Turkey shifts away from EU values

Brussels 29.11.2020 Members of European Parliament condemn Turkey’s activities in Varosha, Cyprus, and call for sanctions, calling Turkey to refrain from any action that alters Cyprus’ demographic balance.

In a resolution adopted on November 26 by 631 votes in favour, 3 against and 59 abstentions, MEPs condemn Turkey’s illegal activities in the Varosha suburb of the city of Famagusta and warn that its partial “opening” weakens prospects of a comprehensive solution to the Cyprus problem, exacerbating divisions and entrenching the permanent partition of the island.

MEPs call on Turkey to transfer Varosha to its lawful inhabitants under the temporary administration of the UN (in accordance with UN Security Council Resolution 550 (1984)) and to refrain from any actions that alter the demographic balance on the island through a policy of illegal settlement.

A sustainable solution to reunify the island of Cyprus and its people can only be found through dialogue, diplomacy, and negotiations, MEPs stress. They call on the European Council to maintain its unified position on Turkey’s illegal actions and impose tough sanctions in response.

MEPS regret that the Turkish authorities have endorsed the two-state solution for Cyprus and reiterate their support for a fair, comprehensive and viable settlement on the basis of a bi-communal, bi-zonal federation with a single international legal status. They also call on the EU to play a more active role in bringing the negotiations under UN auspices to a successful conclusion.

As Turkey distances itself more and more from European values and standards, EU-Turkey relations are at a historic low, warns Parliament. Its illegal and unilateral military actions in the Eastern Mediterranean infringe on the sovereignty of EU member states Greece and Cyprus. MEPs also point out Turkey’s direct support of Azerbaijan in the Nagorno-Karabakh conflict as well as its actions in Libya and Syria.

The Turkish army fenced off Varosha immediately after the invasion of Cyprus in 1974. The Greek Cypriots who fled from Varosha were not allowed to return and with public entry prohibited, Varosha has effectively become a ghost town.

Turkey: new tensions in Mediterranean

“The latest Navtex announcements and the continued conduct of seismic survey activities by Turkey, which is affecting Greek and Cypriot maritime zones, are deeply regrettable – especially in view of ongoing constructive attempts at all levels to create space for dialogue” the statement of the European External Action Service reads. The reaction of the European diplomacy followed issued by Turkey a new navigational telex (Navtex) late on November 3, reserving an area off the southwestern coast of Cyprus.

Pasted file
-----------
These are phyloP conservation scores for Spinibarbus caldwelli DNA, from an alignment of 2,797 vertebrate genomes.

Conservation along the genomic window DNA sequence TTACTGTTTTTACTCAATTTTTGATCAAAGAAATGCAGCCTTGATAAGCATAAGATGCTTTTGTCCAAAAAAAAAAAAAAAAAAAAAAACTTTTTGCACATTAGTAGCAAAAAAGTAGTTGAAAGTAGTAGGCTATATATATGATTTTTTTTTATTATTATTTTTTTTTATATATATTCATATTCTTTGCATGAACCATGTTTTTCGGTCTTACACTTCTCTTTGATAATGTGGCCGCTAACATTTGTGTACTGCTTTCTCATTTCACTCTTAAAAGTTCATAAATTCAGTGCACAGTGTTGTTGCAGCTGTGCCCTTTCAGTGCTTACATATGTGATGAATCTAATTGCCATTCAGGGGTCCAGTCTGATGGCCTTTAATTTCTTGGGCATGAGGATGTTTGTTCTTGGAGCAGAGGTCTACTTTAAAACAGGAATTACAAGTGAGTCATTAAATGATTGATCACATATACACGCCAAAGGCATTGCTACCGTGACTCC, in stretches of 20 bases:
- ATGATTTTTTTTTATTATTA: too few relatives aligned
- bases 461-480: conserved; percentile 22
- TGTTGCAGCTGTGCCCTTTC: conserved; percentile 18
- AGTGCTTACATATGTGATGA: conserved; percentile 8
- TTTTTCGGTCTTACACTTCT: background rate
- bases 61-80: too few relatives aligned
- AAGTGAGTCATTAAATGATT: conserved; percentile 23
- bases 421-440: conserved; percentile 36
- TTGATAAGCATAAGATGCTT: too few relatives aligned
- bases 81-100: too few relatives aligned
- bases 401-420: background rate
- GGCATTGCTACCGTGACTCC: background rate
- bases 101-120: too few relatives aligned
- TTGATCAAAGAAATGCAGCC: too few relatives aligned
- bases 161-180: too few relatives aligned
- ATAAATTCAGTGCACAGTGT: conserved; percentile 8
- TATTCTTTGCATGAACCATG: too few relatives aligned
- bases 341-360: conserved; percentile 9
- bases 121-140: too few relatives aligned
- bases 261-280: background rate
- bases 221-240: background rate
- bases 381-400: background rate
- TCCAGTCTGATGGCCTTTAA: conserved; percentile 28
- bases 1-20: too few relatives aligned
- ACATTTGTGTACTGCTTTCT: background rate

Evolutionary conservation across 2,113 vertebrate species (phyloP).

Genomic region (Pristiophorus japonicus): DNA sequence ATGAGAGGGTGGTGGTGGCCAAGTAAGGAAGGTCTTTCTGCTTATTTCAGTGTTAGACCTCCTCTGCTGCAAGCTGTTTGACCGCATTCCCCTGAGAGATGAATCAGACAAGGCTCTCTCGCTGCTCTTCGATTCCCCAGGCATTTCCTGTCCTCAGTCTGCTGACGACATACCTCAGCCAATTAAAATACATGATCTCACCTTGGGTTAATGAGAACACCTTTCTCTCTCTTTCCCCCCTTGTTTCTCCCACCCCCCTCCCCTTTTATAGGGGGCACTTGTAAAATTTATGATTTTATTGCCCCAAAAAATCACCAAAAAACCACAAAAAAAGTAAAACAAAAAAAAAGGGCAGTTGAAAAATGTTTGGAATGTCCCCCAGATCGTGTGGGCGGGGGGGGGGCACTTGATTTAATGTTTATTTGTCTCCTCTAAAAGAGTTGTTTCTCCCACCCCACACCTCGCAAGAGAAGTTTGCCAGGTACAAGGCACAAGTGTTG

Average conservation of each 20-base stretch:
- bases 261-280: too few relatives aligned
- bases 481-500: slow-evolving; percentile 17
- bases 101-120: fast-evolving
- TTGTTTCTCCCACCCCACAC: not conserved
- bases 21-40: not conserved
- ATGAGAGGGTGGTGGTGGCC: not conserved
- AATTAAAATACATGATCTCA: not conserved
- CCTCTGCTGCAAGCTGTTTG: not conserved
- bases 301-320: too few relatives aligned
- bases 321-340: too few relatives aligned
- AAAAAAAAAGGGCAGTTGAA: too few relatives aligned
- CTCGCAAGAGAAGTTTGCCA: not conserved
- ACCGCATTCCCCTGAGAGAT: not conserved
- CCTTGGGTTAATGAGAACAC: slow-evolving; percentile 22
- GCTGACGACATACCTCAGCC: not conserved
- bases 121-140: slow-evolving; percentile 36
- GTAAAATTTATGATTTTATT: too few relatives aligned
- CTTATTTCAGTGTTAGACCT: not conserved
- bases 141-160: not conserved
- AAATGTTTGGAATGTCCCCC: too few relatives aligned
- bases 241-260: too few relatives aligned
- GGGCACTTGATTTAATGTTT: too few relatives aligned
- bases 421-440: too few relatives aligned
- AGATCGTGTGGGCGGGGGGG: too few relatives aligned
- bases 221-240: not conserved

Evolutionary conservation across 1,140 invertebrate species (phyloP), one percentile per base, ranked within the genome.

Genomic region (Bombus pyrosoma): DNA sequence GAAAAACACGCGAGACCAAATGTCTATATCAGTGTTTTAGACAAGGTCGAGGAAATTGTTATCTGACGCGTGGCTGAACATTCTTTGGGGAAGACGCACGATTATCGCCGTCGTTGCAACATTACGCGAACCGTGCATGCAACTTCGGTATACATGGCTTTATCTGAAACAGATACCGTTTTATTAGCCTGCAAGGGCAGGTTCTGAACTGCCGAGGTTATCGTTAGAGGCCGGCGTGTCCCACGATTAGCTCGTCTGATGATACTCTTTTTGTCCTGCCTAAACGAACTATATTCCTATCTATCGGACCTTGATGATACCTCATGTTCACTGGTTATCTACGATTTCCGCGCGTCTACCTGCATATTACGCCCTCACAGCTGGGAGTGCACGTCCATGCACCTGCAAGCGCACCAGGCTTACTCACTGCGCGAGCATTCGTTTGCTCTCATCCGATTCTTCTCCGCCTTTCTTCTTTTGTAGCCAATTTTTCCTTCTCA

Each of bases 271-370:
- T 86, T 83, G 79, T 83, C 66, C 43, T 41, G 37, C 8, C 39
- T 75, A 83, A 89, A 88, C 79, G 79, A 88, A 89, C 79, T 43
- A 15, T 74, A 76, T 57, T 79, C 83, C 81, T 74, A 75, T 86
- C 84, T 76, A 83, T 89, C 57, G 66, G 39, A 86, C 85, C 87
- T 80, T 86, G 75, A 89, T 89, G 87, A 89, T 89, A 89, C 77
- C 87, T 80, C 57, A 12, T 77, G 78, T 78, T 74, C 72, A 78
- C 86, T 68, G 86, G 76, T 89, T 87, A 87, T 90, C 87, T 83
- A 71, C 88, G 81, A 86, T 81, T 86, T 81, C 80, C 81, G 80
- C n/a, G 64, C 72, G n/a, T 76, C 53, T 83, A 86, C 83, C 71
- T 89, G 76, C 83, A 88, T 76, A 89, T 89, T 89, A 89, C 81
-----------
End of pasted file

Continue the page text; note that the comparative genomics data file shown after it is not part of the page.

“This is yet another course of action that, unfortunately, continues to create more tensions and distrust in the region instead of contributing to lasting solutions”.

“Dialogue in good faith and abstention from unilateral actions are crucial elements for reaching a stable and secure environment in the Eastern Mediterranean and developing a cooperative and mutually beneficial relationship between the EU and Turkey. Differences need to be discussed and sorted at the negotiations table”.

Turkey issued a new navigational telex (Navtex) late on Tuesday reserving an area off the southwestern coast of Cyprus, with the Republic of Cyprus on Wednesday demanding Turkey that immediately halts seismic research within the Cyprus EEZ.

NAVTEX allows ships to inform other vessels about their presence in an area, as well as other information.

NAVTEX can also serve as a warning to other vessels to steer clear of an area due to the sensitivity of the work being carried out and a signal of a country’s sovereign exploration rights. (ILKHA)

https://ilkha.com/english/latest/turkey-announces-a-new-navtex-in-eastern-mediterranean-10564

#EUCO: EU reiterates call for digalogue with Turkey

Brussels 2.10.2020 “…The EU has a strategic interest in a stable and secure environment in the Eastern Mediterranean and in the development of a cooperative and mutually beneficial relationship with Turkey. Pursuing dialogue in good faith and abstaining from unilateral actions which run counter to the EU interests and violate international law and the sovereign rights of EU Member States is an absolute requirement in this regard”, the conclusion of the European Council All differences must be resolved through peaceful dialogue and in accordance with international law. In this context, the European Council reiterates its full solidarity with Greece and Cyprus, whose sovereignty and sovereign rights must be respected”.

https://twitter.com/josepborrellf/status/1311924104669298690?s=21

“The EU welcomes the recent confidence building steps by Greece and Turkey, as well as the announcement that they will resume their direct exploratory talks aiming at the delimitation of the Continental Shelf and Exclusive Economic Zone of the two countries. These efforts need to be sustained and broadened.

“At the same time, the European Council strongly condemns violations of the sovereign rights of the Republic of Cyprus which must stop. The European Council calls on Turkey to abstain from similar actions in the future, in breach of international law. The European Council underlines that delimitation of the Continental Shelf and Exclusive Economic Zone should be addressed through dialogue and negotiation in good faith, in full respect of international law, and calls on Turkey to accept the invitation by Cyprus to engage in dialogue with the objective of settling all maritime-related disputes between Turkey and Cyprus.

https://twitter.com/vonderleyen/status/1311810897170620418?s=21